Knobel H, Jerico C, Montero M, Sorli M, Velat M, Guelar A, et al. Global cardiovascular risk in patients with HIV infection: concordance and differences in estimates according to three risk equations (Framingham, SCORE and PROCAM). AIDS Patients Care STDs. 2007;21:452–7.CrossRefGoogle Scholar
  14. 14.
    Law MG. The use of the Framingham equation to predict myocardial infarctions in HIV-infected patients: comparison with observed events in the D:A:D Study. HIV Med. 2006;7:218.PubMedCrossRefGoogle Scholar
  15. 15.
    Hsue PY, Lo JC, Franklin A, Bolger AF, Martin JN, Deeks SG, et al. Progression of atherosclerosis as assessed by carotid intima-media thickness in patients with HIV infection. Circulation. 2004;109:1603–8.PubMedCrossRefGoogle Scholar
  16. 16.
    Guaraldi G, Zona S, Alexopoulos N, Orlando G, Carli F, Ligabue G, et al. Coronary aging in HIV-infected patients. Clin Infect Dis. 2009;49:1756–62.PubMedCrossRefGoogle Scholar
  17. 17.
    The DAD Study Group. Class of antiretroviral drugs and the risk of myocardial infarction. N Engl J Med. 2007;356:1723–35.CrossRefGoogle Scholar
  18. 18.
    Kaplan RC, Kingsley LA, Gange SJ, Benning L, Jacobson LP, Lazar J, et al. Low CD4+ T-cell count as a major atherosclerosis risk factor in HIV-infected woman and men. AIDS. 2008;22:1615–24.PubMedCrossRefGoogle Scholar
  19. 19.
    Lichtenstein KA, Armon C, Buchacz JS, Buckner K, Tedaldi EM, Wood K, et al. Low CD4+ T cell count is a risk factor for cardiovascular disease events in the HIV outpatient study. Clin Infect Dis. 2010;51:435–47.PubMedCrossRefGoogle Scholar
  20. 20.
    Hansson GK. Atherosclerosis—an immune disease. Atherosclerosis. 2009;202:2–10.PubMedCrossRefGoogle Scholar
  21. 21.
    Kuller LH, Tracy R, Belloso W, De Wit S, Drummond F, Lane HC, et al. Inflammatory and coagulation biomarkers and mortality in patients with HIV infection. PLoS Med. 2008;5:1496–508.CrossRefGoogle Scholar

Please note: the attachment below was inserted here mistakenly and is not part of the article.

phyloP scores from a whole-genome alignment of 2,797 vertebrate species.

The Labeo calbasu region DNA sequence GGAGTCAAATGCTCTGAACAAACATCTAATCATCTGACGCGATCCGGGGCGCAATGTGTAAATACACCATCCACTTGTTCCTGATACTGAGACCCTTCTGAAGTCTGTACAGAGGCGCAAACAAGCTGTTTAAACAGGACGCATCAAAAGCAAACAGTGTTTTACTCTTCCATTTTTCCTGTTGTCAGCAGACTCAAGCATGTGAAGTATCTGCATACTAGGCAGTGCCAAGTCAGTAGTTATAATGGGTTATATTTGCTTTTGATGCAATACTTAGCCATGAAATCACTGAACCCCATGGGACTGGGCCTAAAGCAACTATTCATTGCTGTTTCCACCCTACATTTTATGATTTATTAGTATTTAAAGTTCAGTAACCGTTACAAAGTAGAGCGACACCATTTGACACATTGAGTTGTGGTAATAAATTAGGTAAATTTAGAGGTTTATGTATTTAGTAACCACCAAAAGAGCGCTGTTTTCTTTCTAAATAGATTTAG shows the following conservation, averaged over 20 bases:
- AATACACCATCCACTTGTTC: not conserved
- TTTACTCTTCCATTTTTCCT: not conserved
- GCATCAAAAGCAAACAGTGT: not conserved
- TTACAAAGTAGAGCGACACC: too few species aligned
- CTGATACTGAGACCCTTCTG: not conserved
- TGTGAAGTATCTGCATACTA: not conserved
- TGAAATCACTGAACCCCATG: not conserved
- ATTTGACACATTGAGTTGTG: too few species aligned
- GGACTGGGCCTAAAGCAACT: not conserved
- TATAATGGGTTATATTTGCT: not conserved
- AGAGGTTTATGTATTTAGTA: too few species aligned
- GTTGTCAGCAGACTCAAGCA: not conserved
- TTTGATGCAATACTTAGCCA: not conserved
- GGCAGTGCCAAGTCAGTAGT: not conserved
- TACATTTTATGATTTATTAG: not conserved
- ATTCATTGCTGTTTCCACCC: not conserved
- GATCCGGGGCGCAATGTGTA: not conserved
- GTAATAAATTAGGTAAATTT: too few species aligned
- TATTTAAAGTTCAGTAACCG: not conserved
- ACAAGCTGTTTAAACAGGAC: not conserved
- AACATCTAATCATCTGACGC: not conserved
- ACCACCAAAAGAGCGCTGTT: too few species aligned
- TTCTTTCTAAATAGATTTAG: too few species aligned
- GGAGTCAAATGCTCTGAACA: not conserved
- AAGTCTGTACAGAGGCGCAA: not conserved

22. 22.
    Chan W, Sviridov D, Dart AM. HIV, atherosclerosis and inflammation: implications for treatment. J HIV Ther. 2009;14:61–8.PubMedGoogle Scholar
  23. 23.
    May M, Sterne JC, Shipley M, Brunner E, D’Agostino R, Whincup P, et al. A coronary heart disease risk model for predicting the effect of potent antiretroviral therapy in HIV-1 infected men. Int J Epidemiol. 2007;36:1309–18.PubMedCrossRefGoogle Scholar
  24. 24.
    •• Friis-Moller N, Thiebaut R, Reiss P, Weber R, Monforte AS, De Wit S, et al. Predicting the risk of cardiovascular disease in HIV-infected patients: the data collection on the adverse effects of anti-HIV drugs study. Eur J Cardiovasc Prev Rehabil. 2010;5:491–501. Study using DAD study data to develop a more accurate clinical prediction score specifically for HIV-positive patients on ART. Google Scholar
  25. 25.
    Micheletti RG, Fishbein GA, Fishbein MC, Singer EJ, Weiss RE, Jeffries RA, et al. Coronary atherosclerotic lesions in human immunodeficiency virus-infected patients: a histopathology study. Cardiovasc Pathol. 2009;18:28–36.PubMedCrossRefGoogle Scholar
  26. 26.
    Rumberger JA, Simons DB, Fitzpatrick LA. Coronary artery calcium area by electron beam computed tomography and coronary atherosclerotic plaque area: a histopathologic correlative study. Circulation. 1995;95:2157–62.Google Scholar
  27. 27.
    Arad Y, Goodman KJ, Roth M, Newstein D, Guerci AD. Coronary calcification, coronary disease risk factors, C-reactive protein, and atherosclerotic cardiovascular disease events. J Am Coll Cardiol. 2005;46:158–65.PubMedCrossRefGoogle Scholar
  28. 28.
    Greenland P, Bonow RO, Brundage BH. ACCF/AHA 2007 clinical expert consensus document on coronary artery calcium scoring by computed tomography in global cardiovascular risk assessment and in evaluation of patients with chest pain: a report of the American College of Cardiology Foundation Clinical Expert Consensus Task Force (ACCF/AHA Writing Committee to Update the 2000 Expert Consensus Document on Electron Beam Computed Tomography). J Am Coll Cardiol. 2007;49:378–402.PubMedCrossRefGoogle Scholar
  29. 29.
    Acevedo M, Sprecher DL, Calabrese L, Pearce GL, Coyner DL, Halliburton SS, et al. Pilot study of coronary atherosclerotic risk and plaque burden in HIV patients: a call for cardiovascular prevention. Atherosclerosis. 2002;162:349–54.CrossRefGoogle Scholar